b. In Rom. 4:25 we read that Christ was “raised up for (dia, causal, on account of) our justification,” that is, to effect our justification. Now it is undoubtedly true that dia with the accusative is causal here. At the same time it need not be retrospective, but can also be prospective and therefore mean “with a view to our justification,” which is equivalent to saying, “in order that we may be justified.” The retrospective interpretation would be in conflict with the immediately following context, which clearly shows (1) that Paul is not thinking of the objective justification of the whole body of Christ, but of the personal justification of sinners; and (2) that he conceives of this as taking place through faith.

c. In 2 Cor. 5:19 we read: “God was in Christ reconciling the world unto Himself, not reckoning unto them their trespasses.” From this passage the inference is drawn that the objective reconciliation of the world in Christ involves the non-imputation of sin to the sinner. But this interpretation is not correct. The evident meaning of the apostle is: God was in Christ reconciling the world unto Himself, as appears from the fact that He does not impute to men their sins, and that He has entrusted to His servants the word of reconciliation. Notice that me logizomenos (present tense) refers to what is constantly going on. This cannot be conceived as a part of the objective reconciliation, for then the following clause, “and having committed to us the word of reconciliation,” would also have to be so interpreted, and this is quite impossible.
In connection with this matter it may be said that we can speak of a justification of the body of Christ as a whole in His resurrection, but this is purely objective and should not be confounded with the personal justification of the sinner.


Berkhof, L. (1938). Systematic theology (pp. 517–520). Grand Rapids, MI: Wm. B. Eerdmans publishing co.
 

arapahoepark

Puritan Board Post-Graduate
Look for the free pdf of Vindication of Imputation by DA Carson. In it he argues for imputation and an instrumental faith over against Gundry who holds an Arminian view similar to the one your baptist friends espouse.
 

Pergamum

Ordinary Guy (TM)
Thanks! Just what the doctor ordered!

Berkhof:

1. JUSTIFICATION FROM ETERNITY. The Antinomians held that the justification of the sinner took place in eternity, or in the resurrection of Christ. They either confounded it with the eternal decree of election, or with the objective justification of Christ when He was raised from the dead. They did not properly distinguish between the divine purpose in eternity and its execution in time, nor between the work of Christ in procuring, and that of the Holy Spirit in applying the blessings of redemption. According to this position we are justified even before we believe, though we are unconscious of it, and faith simply conveys to us the declaration of this fact. Moreover, the fact that our sins were imputed to Christ made Him personally a sinner, and the imputation of His righteousness to us makes us personally righteous, so that God can see no sin in believers at all. Some Reformed theologians also speak of justification from eternity, but at the same time refuse to subscribe to the Antinomian construction of this doctrine. The grounds on which they believe in justification from eternity deserve brief consideration.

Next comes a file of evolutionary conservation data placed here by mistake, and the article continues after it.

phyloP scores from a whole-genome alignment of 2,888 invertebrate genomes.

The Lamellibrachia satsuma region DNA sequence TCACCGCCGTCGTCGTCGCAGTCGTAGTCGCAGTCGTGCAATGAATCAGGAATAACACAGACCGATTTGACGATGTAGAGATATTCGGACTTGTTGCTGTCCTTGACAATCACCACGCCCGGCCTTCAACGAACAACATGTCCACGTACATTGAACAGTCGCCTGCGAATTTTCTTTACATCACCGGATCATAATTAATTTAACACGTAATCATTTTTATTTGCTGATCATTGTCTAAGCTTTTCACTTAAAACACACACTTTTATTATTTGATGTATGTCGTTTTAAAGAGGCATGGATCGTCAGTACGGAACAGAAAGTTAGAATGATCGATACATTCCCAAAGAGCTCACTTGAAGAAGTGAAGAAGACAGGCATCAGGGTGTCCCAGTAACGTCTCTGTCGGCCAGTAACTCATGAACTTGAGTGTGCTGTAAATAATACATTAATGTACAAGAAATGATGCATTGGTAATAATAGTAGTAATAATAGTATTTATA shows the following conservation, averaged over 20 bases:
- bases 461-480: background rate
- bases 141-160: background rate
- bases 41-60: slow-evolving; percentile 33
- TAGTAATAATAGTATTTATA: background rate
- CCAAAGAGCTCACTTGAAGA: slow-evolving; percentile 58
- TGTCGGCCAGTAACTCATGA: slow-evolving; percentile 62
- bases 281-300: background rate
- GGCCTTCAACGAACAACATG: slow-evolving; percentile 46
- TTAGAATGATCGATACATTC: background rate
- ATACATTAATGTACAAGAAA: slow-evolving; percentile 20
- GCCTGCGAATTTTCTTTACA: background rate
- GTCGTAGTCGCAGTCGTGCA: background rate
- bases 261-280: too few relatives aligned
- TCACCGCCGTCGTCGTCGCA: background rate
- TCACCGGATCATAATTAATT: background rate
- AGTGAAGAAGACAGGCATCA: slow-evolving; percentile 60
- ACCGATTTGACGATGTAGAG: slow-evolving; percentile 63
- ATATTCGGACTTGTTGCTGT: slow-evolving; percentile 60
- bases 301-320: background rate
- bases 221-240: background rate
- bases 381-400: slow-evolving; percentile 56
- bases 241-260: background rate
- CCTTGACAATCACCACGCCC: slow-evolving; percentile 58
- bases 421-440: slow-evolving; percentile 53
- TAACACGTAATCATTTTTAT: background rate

a. Grounds for the doctrine of justification from eternity.
(1) Scripture speaks of a grace or mercy of God which is from everlasting, Ps. 25:6; 103:17. Now all grace or mercy that is from eternity must have as its judicial or legal basis a justification that is from eternity. But in answer to this it may be said that there are eternal mercies and lovingkindnesses of God which are not based on any justification of the sinner, as, for instance, His plan of redemption, the gift of His Son, and the willing suretyship of Christ in the pactum salutis.
(2) In the pactum salutis the guilt of the sins of the elect was transferred to Christ, and the righteousness of Christ was imputed to them. This means that the burden of sin was lifted from their shoulders and that they were justified. Now there is no doubt about it that there was a certain imputation of the righteousness of Christ to the sinner in the counsel of redemption, but not all imputation can be called justification in the Scriptural sense of the term. We must distinguish between what was merely ideal in the counsel of God and what is realized in the course of history.
(3) The sinner receives the initial grace of regeneration on the basis of the imputed righteousness of Christ. Consequently, the merits of Christ must have been imputed to him before his regeneration. But while this consideration leads to the conclusion that justification logically precedes regeneration, it does not prove the priority of justification in a temporal sense. The sinner can receive the grace of regeneration on the basis of a justification, ideally existing in the counsel of God and certain to be realized in the life of the sinner.
(4) Children also need justification, in order to be saved, and yet it is quite impossible that they should experience justification by faith. But though it is perfectly true that children, who have not yet come to maturity, cannot experience passive justification, they can be actively justified in the tribunal of God and thus be in possession of that which is absolutely essential.